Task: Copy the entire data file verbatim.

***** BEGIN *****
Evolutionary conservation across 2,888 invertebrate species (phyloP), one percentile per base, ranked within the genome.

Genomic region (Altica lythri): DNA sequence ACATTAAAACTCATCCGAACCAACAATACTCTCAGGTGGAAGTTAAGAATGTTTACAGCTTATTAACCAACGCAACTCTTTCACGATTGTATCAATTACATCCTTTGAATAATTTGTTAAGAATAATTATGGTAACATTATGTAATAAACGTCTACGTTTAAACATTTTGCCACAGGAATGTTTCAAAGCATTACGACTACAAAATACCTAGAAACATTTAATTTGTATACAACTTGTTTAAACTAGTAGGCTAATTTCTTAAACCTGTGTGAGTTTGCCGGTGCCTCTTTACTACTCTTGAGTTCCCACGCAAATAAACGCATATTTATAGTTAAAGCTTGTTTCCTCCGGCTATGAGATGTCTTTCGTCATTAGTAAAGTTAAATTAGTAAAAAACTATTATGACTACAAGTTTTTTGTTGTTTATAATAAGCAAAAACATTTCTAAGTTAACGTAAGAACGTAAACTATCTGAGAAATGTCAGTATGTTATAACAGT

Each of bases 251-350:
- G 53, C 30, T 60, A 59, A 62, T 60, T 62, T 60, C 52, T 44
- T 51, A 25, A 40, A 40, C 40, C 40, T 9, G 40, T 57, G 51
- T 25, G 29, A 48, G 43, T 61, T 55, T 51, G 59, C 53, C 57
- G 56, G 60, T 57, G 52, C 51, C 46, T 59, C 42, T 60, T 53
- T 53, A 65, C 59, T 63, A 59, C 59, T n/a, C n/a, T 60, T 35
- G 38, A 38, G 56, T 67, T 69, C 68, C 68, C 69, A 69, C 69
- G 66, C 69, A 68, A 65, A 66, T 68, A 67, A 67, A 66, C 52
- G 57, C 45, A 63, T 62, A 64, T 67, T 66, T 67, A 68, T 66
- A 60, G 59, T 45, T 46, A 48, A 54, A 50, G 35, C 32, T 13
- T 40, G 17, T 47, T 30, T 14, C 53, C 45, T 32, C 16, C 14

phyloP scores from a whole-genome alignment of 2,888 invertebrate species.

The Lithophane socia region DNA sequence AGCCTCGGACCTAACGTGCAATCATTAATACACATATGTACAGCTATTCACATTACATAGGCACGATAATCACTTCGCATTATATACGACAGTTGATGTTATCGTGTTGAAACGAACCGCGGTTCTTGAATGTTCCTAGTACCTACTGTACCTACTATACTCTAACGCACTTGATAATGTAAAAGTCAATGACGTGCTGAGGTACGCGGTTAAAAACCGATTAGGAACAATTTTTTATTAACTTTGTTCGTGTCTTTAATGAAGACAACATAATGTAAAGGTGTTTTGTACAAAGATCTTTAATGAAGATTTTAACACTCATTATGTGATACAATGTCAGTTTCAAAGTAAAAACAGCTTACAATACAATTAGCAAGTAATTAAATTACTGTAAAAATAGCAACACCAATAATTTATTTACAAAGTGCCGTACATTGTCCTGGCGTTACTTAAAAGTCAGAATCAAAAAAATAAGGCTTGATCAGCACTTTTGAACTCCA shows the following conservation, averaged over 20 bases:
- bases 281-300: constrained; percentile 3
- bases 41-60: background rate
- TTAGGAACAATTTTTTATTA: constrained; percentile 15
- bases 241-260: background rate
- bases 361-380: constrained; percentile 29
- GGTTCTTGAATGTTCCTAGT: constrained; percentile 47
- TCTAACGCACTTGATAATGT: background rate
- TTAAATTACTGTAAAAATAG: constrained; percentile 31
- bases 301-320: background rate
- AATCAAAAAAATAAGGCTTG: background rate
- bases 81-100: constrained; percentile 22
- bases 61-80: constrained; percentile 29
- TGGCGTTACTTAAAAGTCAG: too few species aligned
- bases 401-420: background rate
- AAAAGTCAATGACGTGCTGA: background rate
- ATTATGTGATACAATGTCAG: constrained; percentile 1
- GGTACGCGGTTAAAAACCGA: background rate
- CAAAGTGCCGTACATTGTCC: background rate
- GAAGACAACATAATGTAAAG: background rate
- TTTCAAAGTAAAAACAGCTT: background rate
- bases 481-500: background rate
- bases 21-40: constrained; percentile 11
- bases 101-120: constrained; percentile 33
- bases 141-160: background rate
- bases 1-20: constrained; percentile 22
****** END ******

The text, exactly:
Evolutionary conservation across 2,888 invertebrate species (phyloP), one percentile per base, ranked within the genome.

Genomic region (Altica lythri): DNA sequence ACATTAAAACTCATCCGAACCAACAATACTCTCAGGTGGAAGTTAAGAATGTTTACAGCTTATTAACCAACGCAACTCTTTCACGATTGTATCAATTACATCCTTTGAATAATTTGTTAAGAATAATTATGGTAACATTATGTAATAAACGTCTACGTTTAAACATTTTGCCACAGGAATGTTTCAAAGCATTACGACTACAAAATACCTAGAAACATTTAATTTGTATACAACTTGTTTAAACTAGTAGGCTAATTTCTTAAACCTGTGTGAGTTTGCCGGTGCCTCTTTACTACTCTTGAGTTCCCACGCAAATAAACGCATATTTATAGTTAAAGCTTGTTTCCTCCGGCTATGAGATGTCTTTCGTCATTAGTAAAGTTAAATTAGTAAAAAACTATTATGACTACAAGTTTTTTGTTGTTTATAATAAGCAAAAACATTTCTAAGTTAACGTAAGAACGTAAACTATCTGAGAAATGTCAGTATGTTATAACAGT

Each of bases 251-350:
- G 53, C 30, T 60, A 59, A 62, T 60, T 62, T 60, C 52, T 44
- T 51, A 25, A 40, A 40, C 40, C 40, T 9, G 40, T 57, G 51
- T 25, G 29, A 48, G 43, T 61, T 55, T 51, G 59, C 53, C 57
- G 56, G 60, T 57, G 52, C 51, C 46, T 59, C 42, T 60, T 53
- T 53, A 65, C 59, T 63, A 59, C 59, T n/a, C n/a, T 60, T 35
- G 38, A 38, G 56, T 67, T 69, C 68, C 68, C 69, A 69, C 69
- G 66, C 69, A 68, A 65, A 66, T 68, A 67, A 67, A 66, C 52
- G 57, C 45, A 63, T 62, A 64, T 67, T 66, T 67, A 68, T 66
- A 60, G 59, T 45, T 46, A 48, A 54, A 50, G 35, C 32, T 13
- T 40, G 17, T 47, T 30, T 14, C 53, C 45, T 32, C 16, C 14

phyloP scores from a whole-genome alignment of 2,888 invertebrate species.

The Lithophane socia region DNA sequence AGCCTCGGACCTAACGTGCAATCATTAATACACATATGTACAGCTATTCACATTACATAGGCACGATAATCACTTCGCATTATATACGACAGTTGATGTTATCGTGTTGAAACGAACCGCGGTTCTTGAATGTTCCTAGTACCTACTGTACCTACTATACTCTAACGCACTTGATAATGTAAAAGTCAATGACGTGCTGAGGTACGCGGTTAAAAACCGATTAGGAACAATTTTTTATTAACTTTGTTCGTGTCTTTAATGAAGACAACATAATGTAAAGGTGTTTTGTACAAAGATCTTTAATGAAGATTTTAACACTCATTATGTGATACAATGTCAGTTTCAAAGTAAAAACAGCTTACAATACAATTAGCAAGTAATTAAATTACTGTAAAAATAGCAACACCAATAATTTATTTACAAAGTGCCGTACATTGTCCTGGCGTTACTTAAAAGTCAGAATCAAAAAAATAAGGCTTGATCAGCACTTTTGAACTCCA shows the following conservation, averaged over 20 bases:
- bases 281-300: constrained; percentile 3
- bases 41-60: background rate
- TTAGGAACAATTTTTTATTA: constrained; percentile 15
- bases 241-260: background rate
- bases 361-380: constrained; percentile 29
- GGTTCTTGAATGTTCCTAGT: constrained; percentile 47
- TCTAACGCACTTGATAATGT: background rate
- TTAAATTACTGTAAAAATAG: constrained; percentile 31
- bases 301-320: background rate
- AATCAAAAAAATAAGGCTTG: background rate
- bases 81-100: constrained; percentile 22
- bases 61-80: constrained; percentile 29
- TGGCGTTACTTAAAAGTCAG: too few species aligned
- bases 401-420: background rate
- AAAAGTCAATGACGTGCTGA: background rate
- ATTATGTGATACAATGTCAG: constrained; percentile 1
- GGTACGCGGTTAAAAACCGA: background rate
- CAAAGTGCCGTACATTGTCC: background rate
- GAAGACAACATAATGTAAAG: background rate
- TTTCAAAGTAAAAACAGCTT: background rate
- bases 481-500: background rate
- bases 21-40: constrained; percentile 11
- bases 101-120: constrained; percentile 33
- bases 141-160: background rate
- bases 1-20: constrained; percentile 22